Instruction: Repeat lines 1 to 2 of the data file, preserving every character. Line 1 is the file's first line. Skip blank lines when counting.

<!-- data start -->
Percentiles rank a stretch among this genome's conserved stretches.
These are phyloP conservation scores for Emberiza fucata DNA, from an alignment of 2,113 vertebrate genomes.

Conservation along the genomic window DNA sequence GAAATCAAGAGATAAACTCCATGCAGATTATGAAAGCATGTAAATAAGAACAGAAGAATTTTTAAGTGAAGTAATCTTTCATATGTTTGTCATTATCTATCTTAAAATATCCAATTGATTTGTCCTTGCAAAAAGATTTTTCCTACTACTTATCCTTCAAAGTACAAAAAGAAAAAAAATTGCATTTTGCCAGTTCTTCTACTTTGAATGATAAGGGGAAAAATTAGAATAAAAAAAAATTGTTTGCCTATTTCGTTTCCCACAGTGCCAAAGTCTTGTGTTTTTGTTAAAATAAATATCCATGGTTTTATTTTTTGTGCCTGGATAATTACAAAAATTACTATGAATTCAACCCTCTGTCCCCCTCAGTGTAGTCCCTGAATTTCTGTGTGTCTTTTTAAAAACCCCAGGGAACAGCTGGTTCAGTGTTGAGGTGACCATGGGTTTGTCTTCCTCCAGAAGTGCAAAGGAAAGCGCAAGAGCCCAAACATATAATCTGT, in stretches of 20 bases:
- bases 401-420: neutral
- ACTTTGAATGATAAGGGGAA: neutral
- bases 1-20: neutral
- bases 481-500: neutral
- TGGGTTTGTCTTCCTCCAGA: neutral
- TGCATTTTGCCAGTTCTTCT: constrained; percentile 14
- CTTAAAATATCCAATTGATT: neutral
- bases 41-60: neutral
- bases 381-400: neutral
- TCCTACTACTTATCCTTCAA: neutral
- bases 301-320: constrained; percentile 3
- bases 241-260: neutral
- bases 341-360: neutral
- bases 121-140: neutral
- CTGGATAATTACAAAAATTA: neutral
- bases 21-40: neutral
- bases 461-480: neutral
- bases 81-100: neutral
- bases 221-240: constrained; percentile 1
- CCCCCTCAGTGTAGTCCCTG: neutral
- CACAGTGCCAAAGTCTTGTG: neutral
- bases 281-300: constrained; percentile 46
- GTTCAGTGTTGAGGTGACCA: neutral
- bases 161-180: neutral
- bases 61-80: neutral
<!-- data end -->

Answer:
Percentiles rank a stretch among this genome's conserved stretches.
These are phyloP conservation scores for Emberiza fucata DNA, from an alignment of 2,113 vertebrate genomes.